Thursday, April 10, 2008

Mantri Madarchod

We can make certain assumptions. India is a country on the move. Ok, no surprises there. India has potential. (I love this word ‘potential’. It means any of a number of things, in varying degrees.) So let’s take these little assumptions for granted.
Now before I act as firestarter once more, let me make it clear that what I say is all taken in the present context. We’re not going to delve into India’s history and culture. So bear with me, ok?
In the current situation we are in, in India, we’ve got potential. Oh yes, we do. I love how we all ‘work hard’. Great spirit we Indians have, I tell you. But, we also quietly put up with crumbling infrastructure, exerting even greater effort in order to cope. Productivity is not something we’re concerned with; instead it’s simple quantum of effort. The point is we tried, didn’t we, and for that we deserve credit.
So while we go on slogging our asses off, aspiring to our white good lifestyle, we are automatically tuned out to the larger issues. I’m no communist, and I think socialism is too idealist to ever work in the real world, but then why do we have the situation we do? Why do we have extremes of wealth and poverty? Why do we have a ridiculously indexed scale of measurement for every good or service we require?
In my simplistic mind, we can lay the blame squarely on our political class. And it’s our fault. Yours. Mine. After all, our ‘leaders’ are of us, by us, for us.
For over half a century now we’ve been bled dry by an autocratic and dynastical lot. Politicians - netas or mantris in common parlance. I didn’t do too well in Civic studies in school, but certain things are abundantly clear to me.
I grew up in a sheltered environment in a small town, where I could ride my bicycle and climb trees. I learned to drive while barely 12, and enjoyed an active and healthy childhood. We didn’t have too much, but we had enough. There was good food and a roof over our heads. I had two pairs of shorts and t-shirts and a pair of shoes. I got a new pair every year on my birthday. And it was the same with all my friends. Our cricket set was assembled over a number of years, and the menagerie we comprised took great pride in challenging a similar bunch of scruffy kids from around town. We were the ‘shigwa’ bunch, regularly at loggerheads with the guys from ‘butchery’, so called because they were from the mohalla around the slaughter house. The maidan where we played changed with the seasons; dusty in the summer, hard packed and rocky in winter, and with waist-high, itchy ‘congress grass’ in the monsoon. But we played. From late afternoon till sun down, for more years than I can remember. We even organised our own league, and enjoyed shared lunch under the imli trees in the long summer holidays.
Until one summer, when we were forbidden to play on it any more. A bunch of do-no-gooders, not much more than five years older than us told us it was private land. A builder, the local MLA, had taken it over. A modern complex, a hideous three-storey angular building would come up over the year. The neem, banyan and imli trees were hacked down.
We sulked home.
That evening I raged in self-righteous adolescence about how it was ‘not fair’. My father told me to not make a deal about it and shut up and eat my dinner.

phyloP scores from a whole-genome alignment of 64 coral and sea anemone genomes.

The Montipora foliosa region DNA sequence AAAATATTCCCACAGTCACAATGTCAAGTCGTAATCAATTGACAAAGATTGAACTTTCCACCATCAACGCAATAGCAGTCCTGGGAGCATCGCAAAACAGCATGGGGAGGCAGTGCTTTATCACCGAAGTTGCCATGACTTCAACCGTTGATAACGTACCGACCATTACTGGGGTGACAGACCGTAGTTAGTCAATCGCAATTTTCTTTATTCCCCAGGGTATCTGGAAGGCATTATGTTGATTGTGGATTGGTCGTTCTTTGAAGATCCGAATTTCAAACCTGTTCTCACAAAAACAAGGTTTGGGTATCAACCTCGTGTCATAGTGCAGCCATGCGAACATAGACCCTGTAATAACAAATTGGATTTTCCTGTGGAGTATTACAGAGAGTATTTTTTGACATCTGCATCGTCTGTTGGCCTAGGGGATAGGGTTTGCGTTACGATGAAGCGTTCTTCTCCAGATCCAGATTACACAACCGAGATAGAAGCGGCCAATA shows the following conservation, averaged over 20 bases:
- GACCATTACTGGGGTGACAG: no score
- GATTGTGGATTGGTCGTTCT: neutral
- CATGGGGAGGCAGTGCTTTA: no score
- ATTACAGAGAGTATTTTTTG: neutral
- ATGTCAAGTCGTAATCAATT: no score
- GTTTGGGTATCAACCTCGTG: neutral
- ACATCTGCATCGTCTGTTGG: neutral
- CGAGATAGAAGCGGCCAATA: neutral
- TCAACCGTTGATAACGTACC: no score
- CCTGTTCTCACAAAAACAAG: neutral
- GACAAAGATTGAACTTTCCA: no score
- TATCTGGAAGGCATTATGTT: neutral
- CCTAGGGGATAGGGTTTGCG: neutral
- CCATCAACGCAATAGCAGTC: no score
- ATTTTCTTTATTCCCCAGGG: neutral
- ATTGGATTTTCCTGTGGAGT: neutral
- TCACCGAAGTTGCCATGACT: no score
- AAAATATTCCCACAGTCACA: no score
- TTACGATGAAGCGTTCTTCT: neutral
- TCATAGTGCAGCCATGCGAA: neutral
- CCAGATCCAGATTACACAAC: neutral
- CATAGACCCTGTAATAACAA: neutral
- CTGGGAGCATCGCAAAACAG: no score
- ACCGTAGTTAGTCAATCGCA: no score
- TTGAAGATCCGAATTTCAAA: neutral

My friends and I were at an age where we’d begun to experience cracked voices, pimples and morning wood, and would be damned if we were going to take this lying down.
Next day, we congregated. Us, the boys from butchery, even the guys from ‘station’. We knocked the stumps in, and the captains did tip-top to determine teams. The seamers stretched and bowled. The batsmen played shots in the air. The game was on.
Three overs into the first innings an Ambassador pulled up. ‘Aaaeee…gandulog…ithe kai kartat?’ screeched one of the goons. To cut a long story short, it got ugly. They were five, we were 23, I think. Carnage.
There were severe reprimands. It was a first experience with a phrase we coined then, and which still stands good – ‘mantri madarchod’. Mantri madarchodo ne is desh ki ma chod daali.
Now, Raj Thakerey is on another short-sighted populist agenda; Lalu and gang have destroyed any hope for the poor Bihari to begin with; Karunanidhi needs to spend crores on a helicopter coz he’s got hernia; Sharad Pawar is too busy milking cricket for all it’s worth, no matter what the poor farmers are doing drinking pesticide and all. And you, and me, and the rest of us of the Great Indian Urban Middle Class are struggling. Sure, we wear Levi’s and eat Macs and a pitcher or two of draught toh banta hai yaar. But we still spend ridiculous amounts of time stuck in traffic, on pathetic roads, with slums overflowing on to the road, all coz we gotta wait for the mantri madarchod and his entourage to pass by. Bas ho gaya yaar.
Let us all pledge to do our two little bits from today. Let’s vote, to begin with. Let’s be anal with the Right To Information act. Let’s constantly voice our displeasure. Let’s question every dumbass rule. Let’s ask the politician who boards a flight an hour late why he was late, politely, and insist on a fair answer. Come on people. This country is as much yours as it’s mine. I love my India, despite the mantri madarchods.
We owe it to us.

2 comments:

EquiVocal said...

Absolutely inspiring. And motivatinal. I particularly liked the term u've coined for our politicians. U couldn't have been more apt!

Jollywood said...

hey Mad mindings ...
Nice stuff...


Now lets move to the next level...

here's How it goes...

You do one act that is in line with what you wrote...
And I do one too...

post it on your blog ...

lets see how many join in..